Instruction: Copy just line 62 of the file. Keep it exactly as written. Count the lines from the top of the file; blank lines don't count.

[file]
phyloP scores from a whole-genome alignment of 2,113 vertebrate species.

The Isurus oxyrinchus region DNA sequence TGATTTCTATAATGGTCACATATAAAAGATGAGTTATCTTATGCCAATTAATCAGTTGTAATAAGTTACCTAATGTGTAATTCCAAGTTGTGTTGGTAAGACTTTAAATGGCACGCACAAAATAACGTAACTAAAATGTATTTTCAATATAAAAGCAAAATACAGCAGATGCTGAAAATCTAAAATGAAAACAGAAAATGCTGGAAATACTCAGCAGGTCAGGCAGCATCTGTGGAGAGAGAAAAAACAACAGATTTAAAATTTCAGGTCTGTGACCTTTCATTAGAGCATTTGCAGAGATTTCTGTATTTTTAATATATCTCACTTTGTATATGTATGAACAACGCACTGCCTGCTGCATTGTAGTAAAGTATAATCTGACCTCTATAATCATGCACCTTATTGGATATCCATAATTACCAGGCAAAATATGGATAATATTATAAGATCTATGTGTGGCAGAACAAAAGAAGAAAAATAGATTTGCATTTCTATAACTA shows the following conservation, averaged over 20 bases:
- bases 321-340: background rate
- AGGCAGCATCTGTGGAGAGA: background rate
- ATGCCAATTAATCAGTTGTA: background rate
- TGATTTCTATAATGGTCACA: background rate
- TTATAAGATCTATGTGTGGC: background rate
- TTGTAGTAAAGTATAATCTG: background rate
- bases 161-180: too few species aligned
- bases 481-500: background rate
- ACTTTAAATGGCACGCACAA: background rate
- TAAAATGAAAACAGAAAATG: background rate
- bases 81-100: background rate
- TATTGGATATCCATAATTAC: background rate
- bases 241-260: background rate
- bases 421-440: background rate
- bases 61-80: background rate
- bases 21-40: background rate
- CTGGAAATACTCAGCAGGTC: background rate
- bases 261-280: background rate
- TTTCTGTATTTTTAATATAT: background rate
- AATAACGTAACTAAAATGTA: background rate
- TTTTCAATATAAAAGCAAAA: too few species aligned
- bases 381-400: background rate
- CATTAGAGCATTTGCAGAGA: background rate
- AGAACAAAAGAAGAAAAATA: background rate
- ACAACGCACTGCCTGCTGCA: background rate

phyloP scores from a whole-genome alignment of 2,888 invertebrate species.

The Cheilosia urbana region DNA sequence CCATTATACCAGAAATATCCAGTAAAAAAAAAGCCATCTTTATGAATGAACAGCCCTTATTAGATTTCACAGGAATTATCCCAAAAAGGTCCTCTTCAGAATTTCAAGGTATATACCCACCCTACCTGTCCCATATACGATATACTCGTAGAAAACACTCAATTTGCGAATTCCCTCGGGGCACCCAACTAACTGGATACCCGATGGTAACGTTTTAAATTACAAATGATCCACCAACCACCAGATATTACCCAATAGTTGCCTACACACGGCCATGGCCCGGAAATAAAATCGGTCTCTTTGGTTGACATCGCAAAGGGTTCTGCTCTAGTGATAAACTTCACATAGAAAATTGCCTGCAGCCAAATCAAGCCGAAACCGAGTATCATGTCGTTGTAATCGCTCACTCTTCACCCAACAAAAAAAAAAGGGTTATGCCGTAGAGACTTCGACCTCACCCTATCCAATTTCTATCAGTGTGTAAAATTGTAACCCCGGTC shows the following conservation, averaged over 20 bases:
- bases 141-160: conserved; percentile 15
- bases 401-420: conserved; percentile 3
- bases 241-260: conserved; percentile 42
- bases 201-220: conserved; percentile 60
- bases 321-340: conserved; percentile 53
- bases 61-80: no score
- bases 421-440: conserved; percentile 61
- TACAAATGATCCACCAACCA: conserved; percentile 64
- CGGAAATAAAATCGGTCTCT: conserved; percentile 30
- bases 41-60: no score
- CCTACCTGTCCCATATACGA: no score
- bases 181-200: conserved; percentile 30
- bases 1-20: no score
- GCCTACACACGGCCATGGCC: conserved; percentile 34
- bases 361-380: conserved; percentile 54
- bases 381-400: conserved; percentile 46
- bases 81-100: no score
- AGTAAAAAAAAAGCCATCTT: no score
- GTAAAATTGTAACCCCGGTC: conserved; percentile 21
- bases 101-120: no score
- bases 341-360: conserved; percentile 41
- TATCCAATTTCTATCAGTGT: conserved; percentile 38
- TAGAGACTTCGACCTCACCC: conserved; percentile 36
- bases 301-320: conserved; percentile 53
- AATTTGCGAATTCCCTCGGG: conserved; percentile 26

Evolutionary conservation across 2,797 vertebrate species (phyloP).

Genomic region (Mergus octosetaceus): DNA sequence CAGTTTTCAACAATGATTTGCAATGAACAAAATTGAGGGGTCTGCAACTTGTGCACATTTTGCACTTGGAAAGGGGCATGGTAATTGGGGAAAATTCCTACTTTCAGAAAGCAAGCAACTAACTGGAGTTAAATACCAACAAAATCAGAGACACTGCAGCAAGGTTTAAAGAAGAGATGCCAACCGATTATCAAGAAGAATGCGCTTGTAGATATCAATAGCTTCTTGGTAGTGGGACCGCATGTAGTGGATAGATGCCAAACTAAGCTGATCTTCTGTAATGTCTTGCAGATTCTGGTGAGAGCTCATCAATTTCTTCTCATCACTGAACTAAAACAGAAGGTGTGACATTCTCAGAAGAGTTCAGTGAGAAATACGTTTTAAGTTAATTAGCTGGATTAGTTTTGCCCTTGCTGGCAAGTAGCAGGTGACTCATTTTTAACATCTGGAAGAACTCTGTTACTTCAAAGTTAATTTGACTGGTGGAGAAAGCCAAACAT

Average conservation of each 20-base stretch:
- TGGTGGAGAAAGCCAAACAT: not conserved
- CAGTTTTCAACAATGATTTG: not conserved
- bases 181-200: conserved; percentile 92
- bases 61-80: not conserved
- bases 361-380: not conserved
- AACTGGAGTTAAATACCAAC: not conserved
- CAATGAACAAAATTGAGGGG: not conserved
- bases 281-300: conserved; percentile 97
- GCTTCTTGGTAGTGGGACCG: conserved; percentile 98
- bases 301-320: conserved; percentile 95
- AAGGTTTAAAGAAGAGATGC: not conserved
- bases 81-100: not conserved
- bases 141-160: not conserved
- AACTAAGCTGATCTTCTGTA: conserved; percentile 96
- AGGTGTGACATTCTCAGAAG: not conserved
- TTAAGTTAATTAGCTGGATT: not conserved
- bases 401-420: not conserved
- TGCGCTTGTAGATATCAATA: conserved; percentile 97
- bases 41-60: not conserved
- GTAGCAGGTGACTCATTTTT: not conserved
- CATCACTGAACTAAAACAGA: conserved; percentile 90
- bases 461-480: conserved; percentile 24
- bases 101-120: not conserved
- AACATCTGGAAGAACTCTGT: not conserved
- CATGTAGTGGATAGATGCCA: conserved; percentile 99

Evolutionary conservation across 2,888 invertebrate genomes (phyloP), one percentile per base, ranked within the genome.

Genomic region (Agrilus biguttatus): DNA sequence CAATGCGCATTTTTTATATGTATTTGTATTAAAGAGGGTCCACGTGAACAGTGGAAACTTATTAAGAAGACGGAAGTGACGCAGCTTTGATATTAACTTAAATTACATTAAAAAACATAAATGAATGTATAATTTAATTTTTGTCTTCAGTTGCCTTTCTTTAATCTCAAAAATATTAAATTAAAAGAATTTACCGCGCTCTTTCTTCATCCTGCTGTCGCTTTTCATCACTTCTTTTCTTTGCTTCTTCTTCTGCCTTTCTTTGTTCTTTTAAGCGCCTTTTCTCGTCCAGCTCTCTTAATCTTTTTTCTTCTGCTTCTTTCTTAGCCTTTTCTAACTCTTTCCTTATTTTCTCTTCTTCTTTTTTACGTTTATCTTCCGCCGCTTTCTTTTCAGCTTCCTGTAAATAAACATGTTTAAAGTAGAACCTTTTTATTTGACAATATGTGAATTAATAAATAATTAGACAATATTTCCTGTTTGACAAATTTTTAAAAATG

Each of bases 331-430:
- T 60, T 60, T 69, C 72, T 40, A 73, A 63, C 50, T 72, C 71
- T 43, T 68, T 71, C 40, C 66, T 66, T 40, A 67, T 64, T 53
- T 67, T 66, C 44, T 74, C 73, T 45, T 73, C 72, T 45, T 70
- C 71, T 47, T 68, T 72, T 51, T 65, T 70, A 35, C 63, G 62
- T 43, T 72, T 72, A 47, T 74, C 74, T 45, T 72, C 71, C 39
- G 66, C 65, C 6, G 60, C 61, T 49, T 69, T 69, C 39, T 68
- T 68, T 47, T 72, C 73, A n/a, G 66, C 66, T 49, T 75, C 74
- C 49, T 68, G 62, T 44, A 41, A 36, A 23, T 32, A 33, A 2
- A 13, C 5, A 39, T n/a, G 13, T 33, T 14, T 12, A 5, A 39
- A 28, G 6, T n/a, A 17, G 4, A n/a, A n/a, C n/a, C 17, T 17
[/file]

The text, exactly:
- bases 361-380: not conserved